Our Concept Slider fine tunes a low rank adaptor using the conditioned scores obtained from the original frozen Stable Diffusion (SD) model, to guide the output away from an attribute and towards another for a target concept being edited.

We query the frozen pre-trained model to predict the noise for the given target prompt, and control attribute prompts, then we train the edited model to guide it in the opposite direction using the ideas of classifier-free guidance at training time rather than inference. We find that fine-tuning the slider weights with this objective is very effective, producing a plug-and-play adaptor that directly controls the attributes for the target concept

In practice, we notice that the concepts are entangled with each other. For instance, when we try to control the age attribute of a person, their race changes during inference. To avoid such undesired interference, we propose using a small set of preservation prompts to find the direction. Instead of defining the attribute with one pair of words alone, we define it by using multiple text compositions, finding a direction that changes the target attribute while holding other attribute-to-preserve constant.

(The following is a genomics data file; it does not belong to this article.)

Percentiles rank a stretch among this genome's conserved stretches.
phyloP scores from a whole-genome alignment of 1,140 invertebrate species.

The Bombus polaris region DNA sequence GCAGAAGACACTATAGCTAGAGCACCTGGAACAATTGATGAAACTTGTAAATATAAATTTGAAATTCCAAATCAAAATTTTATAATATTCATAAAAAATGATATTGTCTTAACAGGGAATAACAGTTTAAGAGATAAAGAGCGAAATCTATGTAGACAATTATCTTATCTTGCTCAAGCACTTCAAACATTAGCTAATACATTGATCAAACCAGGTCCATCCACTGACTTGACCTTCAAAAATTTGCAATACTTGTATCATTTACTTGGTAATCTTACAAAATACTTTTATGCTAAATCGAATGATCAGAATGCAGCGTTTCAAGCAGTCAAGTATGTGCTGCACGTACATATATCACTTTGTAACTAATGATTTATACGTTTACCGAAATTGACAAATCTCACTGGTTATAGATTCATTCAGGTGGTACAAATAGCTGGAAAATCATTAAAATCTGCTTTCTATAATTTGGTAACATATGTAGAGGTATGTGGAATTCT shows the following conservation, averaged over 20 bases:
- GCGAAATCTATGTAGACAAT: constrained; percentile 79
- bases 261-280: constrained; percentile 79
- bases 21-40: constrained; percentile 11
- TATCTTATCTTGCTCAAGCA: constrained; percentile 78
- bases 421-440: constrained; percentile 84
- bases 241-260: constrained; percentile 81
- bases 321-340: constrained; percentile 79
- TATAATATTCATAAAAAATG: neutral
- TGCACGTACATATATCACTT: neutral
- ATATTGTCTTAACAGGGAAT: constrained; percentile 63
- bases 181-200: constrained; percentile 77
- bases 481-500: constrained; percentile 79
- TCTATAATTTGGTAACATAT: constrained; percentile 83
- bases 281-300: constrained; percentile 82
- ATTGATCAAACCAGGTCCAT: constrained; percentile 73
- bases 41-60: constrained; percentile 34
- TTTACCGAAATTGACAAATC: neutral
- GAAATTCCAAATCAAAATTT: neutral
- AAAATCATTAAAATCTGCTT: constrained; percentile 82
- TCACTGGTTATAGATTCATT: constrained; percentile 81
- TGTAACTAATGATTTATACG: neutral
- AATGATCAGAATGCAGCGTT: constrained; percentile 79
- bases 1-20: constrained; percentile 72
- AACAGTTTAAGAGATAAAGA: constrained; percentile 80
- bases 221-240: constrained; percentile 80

To avoid undesired interference with the edits and allow precise control, we propose finding directions that preserve a set of protected concepts. For example instead of finding the direction from "young person" to "old person", we find a direction that preserves race by particularly mentioning a set of protected attributes to preserve, like "Asian young person" to "Asian old person".
The arrow in the red is the original age direction trained using just "old" and "young" prompts. However, the direction is entangled with race. Instead we build a new disentangled direction (in blue) using multiple prompts to exclusively make the new vector invariant in those directions. For example, "asian old person" and "asian young person". We do that with all the races for race disentanglement.